Conclusions

The use of Group B screws inserted through a medial starting point showed greater pullout load than a Group A screw inserted through a standard starting point. The greater pullout strength in Group B screws may be due to screw thread design and increased cortical bone purchase at the medial starting point. Nevertheless, anatomical considerations of the medial starting point, that is, pedicle or lateral vertebral body cortex breach, may limit its application. The medial starting point of the Group B screw was frequently in the facet at the L-3 and L-4 pedicle entry points, which may have clinical importance.

Abbreviations used in this paper: BMD = bone mineral density; VB = vertebral body.

Article Information

Address correspondence to: Robert F. McLain, M.D., Department of Orthopaedic Surgery, Desk A41, Center for Spine Health, Cleveland Clinic, 9500 Euclid Avenue, Cleveland, Ohio 44195. email: mclainr@ccf.org.

Please include this information when citing this paper: published online February 25, 2011; DOI: 10.3171/2010.11.SPINE09886.

© AANS, except where prohibited by US copyright law.

Headings

Figures

  • View in gallery

    A: Lateral photograph demonstrating the ideal starting point of the Group B screw (upper inset). The Group B (Techtonix) screw (lower right inset) has a smaller ratio of inner to outer diameter and a narrower thread pitch compared with a Group A (Xia) screw (lower left inset). B and C: Illustrations of the screw entry points and trajectories. Standard pedicle screw with coaxial trajectory (Group A) inserted in the right pedicle (that is, the pedicle that appears on the left side of the drawings) is illustrated. On the left pedicle (that is, the pedicle that appears on the right side of the drawings), the screw hole with the medial starting point and vertical trajectory (Group B) is being prepared at the junction of the inferior aspect of the superior articular process and pars in this L-5 vertebra.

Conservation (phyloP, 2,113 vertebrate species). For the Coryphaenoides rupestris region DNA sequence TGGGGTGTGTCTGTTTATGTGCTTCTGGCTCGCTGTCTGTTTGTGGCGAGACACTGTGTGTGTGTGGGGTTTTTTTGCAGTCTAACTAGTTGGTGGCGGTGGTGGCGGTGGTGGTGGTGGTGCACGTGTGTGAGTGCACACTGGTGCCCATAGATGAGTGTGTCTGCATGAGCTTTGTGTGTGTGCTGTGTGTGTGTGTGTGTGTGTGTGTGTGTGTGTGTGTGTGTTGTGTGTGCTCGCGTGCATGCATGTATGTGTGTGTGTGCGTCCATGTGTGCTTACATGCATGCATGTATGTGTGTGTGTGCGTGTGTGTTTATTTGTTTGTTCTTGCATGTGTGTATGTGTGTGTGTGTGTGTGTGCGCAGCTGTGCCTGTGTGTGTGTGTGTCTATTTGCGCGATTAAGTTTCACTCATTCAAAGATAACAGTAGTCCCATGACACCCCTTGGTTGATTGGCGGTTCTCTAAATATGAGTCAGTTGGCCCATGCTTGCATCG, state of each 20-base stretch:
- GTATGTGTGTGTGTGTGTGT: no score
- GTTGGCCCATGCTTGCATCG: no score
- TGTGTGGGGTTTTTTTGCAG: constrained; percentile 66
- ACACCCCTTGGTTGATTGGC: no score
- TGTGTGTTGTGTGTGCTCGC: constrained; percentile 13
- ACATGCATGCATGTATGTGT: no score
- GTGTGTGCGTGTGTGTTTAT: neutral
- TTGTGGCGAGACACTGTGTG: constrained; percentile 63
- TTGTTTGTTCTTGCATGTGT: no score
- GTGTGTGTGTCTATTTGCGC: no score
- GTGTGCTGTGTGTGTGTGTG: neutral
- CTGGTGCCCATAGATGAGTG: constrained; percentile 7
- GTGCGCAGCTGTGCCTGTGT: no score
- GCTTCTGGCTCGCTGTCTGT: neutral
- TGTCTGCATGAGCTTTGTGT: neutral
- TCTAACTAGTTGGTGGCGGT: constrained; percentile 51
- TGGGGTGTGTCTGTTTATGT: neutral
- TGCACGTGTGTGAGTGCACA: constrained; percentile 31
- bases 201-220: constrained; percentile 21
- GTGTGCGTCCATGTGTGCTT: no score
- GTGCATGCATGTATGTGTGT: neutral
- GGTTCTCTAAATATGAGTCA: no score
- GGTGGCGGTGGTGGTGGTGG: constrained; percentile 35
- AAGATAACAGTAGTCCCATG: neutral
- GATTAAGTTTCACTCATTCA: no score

• View in gallery